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Apple calls for ban on Samsung Galaxy smartphones

  • Aug. 27, 2012: Samsung Electronics' Galaxy S III phones are displayed at a mobilephone shop in Seoul, South Korea. After more than three weeks of trial in the U.S. and two days of deliberations, the nine-person jury said Friday that Samsung copied Apple's iPhone and iPad.AP Photo/Ahn Young-joon

  • Aug 24, 2012: Jason Bartlett, outside counsel attorney for Apple, leaves the United States Courthouse and Federal building after a jury ordered Samsung to pay Apple $1.05 billion Friday after a year of scorched-earth litigation. The jury. An appeal is expected.AP Photo/Tony Avelar

  • Aug 24, 2012: Kevin Johnson, right, and Victoria Maroulis, left, attorneys for Samsung, leave the US Courthouse and Federal building after a jury reached a decision in the Apple Samsung trial in San Jose, Calif. The jury ordered Samsung to pay Apple $1.05 billion. An appeal is expected.AP Photo/Tony Avelar

Apple Inc. on Monday submitted a list of eight Samsung Electronics Co. products it wants pulled from shelves and banned from the U.S. market.

Apple submitted the list after a jury found Samsung copied the iPhone and iPad in creating and marketing the products.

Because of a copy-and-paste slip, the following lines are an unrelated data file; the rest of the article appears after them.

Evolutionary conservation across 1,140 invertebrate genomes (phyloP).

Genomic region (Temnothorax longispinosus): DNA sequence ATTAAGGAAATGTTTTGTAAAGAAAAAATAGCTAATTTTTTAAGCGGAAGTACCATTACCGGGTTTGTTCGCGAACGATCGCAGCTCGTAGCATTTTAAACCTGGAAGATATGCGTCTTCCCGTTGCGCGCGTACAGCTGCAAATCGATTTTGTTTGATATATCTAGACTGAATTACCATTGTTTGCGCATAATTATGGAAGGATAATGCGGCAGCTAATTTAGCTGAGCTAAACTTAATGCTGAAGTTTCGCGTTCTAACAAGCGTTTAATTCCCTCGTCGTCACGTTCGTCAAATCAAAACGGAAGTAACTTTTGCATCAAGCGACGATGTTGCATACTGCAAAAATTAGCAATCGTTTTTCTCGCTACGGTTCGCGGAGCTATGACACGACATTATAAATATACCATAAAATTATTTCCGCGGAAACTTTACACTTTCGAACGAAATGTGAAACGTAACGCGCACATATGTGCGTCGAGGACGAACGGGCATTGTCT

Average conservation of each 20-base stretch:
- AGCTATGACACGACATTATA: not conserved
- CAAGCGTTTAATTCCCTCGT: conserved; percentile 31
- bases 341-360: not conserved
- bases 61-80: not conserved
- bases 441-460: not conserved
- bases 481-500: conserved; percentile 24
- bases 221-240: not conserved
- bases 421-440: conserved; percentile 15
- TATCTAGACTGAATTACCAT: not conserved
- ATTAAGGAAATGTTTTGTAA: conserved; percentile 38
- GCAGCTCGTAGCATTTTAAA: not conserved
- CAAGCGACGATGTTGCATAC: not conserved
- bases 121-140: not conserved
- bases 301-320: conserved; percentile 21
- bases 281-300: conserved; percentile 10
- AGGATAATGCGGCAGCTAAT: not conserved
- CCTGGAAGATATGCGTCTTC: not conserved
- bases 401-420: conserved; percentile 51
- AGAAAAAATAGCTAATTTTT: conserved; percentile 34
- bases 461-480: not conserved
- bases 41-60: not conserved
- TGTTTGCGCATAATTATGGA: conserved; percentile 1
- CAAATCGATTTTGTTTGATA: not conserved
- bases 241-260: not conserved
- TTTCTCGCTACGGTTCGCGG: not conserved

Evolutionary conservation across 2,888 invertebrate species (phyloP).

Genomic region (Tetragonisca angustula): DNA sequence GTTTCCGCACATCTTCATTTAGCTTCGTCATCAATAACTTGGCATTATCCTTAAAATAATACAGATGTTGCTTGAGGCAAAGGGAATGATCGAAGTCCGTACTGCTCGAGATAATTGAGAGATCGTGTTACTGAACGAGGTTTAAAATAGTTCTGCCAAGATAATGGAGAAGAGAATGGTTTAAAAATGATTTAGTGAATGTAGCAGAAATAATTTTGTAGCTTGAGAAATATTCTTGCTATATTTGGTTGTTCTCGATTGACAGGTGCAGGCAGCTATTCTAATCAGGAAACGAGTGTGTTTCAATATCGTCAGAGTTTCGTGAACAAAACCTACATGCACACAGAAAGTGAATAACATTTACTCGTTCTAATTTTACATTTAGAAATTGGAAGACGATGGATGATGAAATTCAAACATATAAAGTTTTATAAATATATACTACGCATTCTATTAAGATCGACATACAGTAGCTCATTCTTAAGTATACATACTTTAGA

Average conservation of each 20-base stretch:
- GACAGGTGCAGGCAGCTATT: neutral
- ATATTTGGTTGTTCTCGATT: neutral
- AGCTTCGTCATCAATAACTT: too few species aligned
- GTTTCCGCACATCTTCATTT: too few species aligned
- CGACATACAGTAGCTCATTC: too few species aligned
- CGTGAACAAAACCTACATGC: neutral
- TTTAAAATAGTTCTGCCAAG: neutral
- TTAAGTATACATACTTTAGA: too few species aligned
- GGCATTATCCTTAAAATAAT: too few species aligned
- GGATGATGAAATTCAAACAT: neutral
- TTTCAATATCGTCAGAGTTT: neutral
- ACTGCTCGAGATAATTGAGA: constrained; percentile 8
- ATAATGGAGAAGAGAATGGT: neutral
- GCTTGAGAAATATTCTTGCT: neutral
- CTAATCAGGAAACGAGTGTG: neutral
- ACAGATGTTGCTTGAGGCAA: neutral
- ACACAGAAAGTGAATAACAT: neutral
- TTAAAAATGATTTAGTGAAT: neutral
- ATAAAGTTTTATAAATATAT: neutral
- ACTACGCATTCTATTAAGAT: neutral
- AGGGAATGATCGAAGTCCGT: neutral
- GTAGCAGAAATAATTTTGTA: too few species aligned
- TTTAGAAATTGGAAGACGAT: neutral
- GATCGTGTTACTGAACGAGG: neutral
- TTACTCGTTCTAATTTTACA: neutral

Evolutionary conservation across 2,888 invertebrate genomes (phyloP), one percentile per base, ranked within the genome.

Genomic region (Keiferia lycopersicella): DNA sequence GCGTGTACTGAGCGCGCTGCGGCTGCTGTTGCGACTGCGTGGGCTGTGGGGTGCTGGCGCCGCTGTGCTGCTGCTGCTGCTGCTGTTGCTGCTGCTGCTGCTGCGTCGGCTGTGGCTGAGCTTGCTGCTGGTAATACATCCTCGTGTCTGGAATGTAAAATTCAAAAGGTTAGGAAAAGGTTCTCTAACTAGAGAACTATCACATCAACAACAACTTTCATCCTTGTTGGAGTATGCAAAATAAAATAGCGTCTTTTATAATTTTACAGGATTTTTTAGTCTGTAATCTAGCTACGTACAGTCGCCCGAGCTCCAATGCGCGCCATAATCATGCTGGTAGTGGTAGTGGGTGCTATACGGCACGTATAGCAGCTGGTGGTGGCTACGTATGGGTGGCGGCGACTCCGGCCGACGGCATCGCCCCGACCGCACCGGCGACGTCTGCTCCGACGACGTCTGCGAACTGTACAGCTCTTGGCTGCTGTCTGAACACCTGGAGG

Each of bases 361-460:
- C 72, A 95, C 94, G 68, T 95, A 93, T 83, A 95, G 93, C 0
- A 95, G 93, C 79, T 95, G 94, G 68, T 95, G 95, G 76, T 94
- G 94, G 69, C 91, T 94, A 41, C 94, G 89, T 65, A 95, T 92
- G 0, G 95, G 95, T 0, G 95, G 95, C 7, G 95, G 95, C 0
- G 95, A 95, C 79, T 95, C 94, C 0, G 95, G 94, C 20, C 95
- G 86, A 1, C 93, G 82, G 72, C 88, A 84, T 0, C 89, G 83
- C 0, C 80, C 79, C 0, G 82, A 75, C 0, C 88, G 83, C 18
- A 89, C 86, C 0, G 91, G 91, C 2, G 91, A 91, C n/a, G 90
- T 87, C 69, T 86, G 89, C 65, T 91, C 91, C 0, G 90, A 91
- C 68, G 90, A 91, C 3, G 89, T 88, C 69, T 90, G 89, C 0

SUMMARY

THE ISSUE: Apple claimed Samsung's smartphones and computer tablets "slavishly copied" the iPhones and iPads.

THE VERDICT: A nine-person jury unanimously ordered Samsung to pay $1 billion.

THE FALLOUT: The embarrassment of the verdict is a bigger blow than the financial setback. But will all of Apple's competitors have to redesign their smartphones? 

WHAT'S NEXT: Samsung is asking the judge to toss out the verdict. It will appeal to the Supreme Court. Apple will ask the judge to triple the damages to $3 billion. A Sept. 20 hearing will decide these and other issues.

The products are: Galaxy S 4G, Galaxy S2 AT&T, Galaxy S2, Galaxy S2 T-Mobile, Galaxy S2 Epic 4G, Galaxy S Showcase, Droid Charge and Galaxy Prevail.

A judge will decide the issue later.

Apple claimed in a sweeping lawsuit that Samsung's smartphones and computer tablets "slavishly copied" the iPhones and iPads. Samsung countered with its own claims that Apple used its wireless technology without proper compensation.

A nine-person jury in its verdict last week unanimously agreed with Apple and ordered Samsung to pay $1 billion. Most of the damages were tied to Samsung's smartphones. It rejected Samsung's counterclaims.

The award represents about 1.5 percent of Samsung's annual revenue. Analysts said the embarrassment of the verdict is a bigger blow for Samsung than the financial setback.

Still, the question remains whether Samsung and other Apple competitors will have to redesign their smartphones to avoid infringing Apple's patents. Most analysts agree the verdict sends a threatening message to device makers like Samsung who use Google's Android operating system.

Apple's $1 billion court victory over Samsung poses a lot of questions for consumers. Will Samsung phones still be available for sale? Will they be more expensive? Will owners of existing phones need to worry?

'The trial is evidence of a patent system that is out of control.'

- Intellectual property professor Robin Feldman

For now, here's what the verdict means for consumers:

Q. Was Friday's verdict final?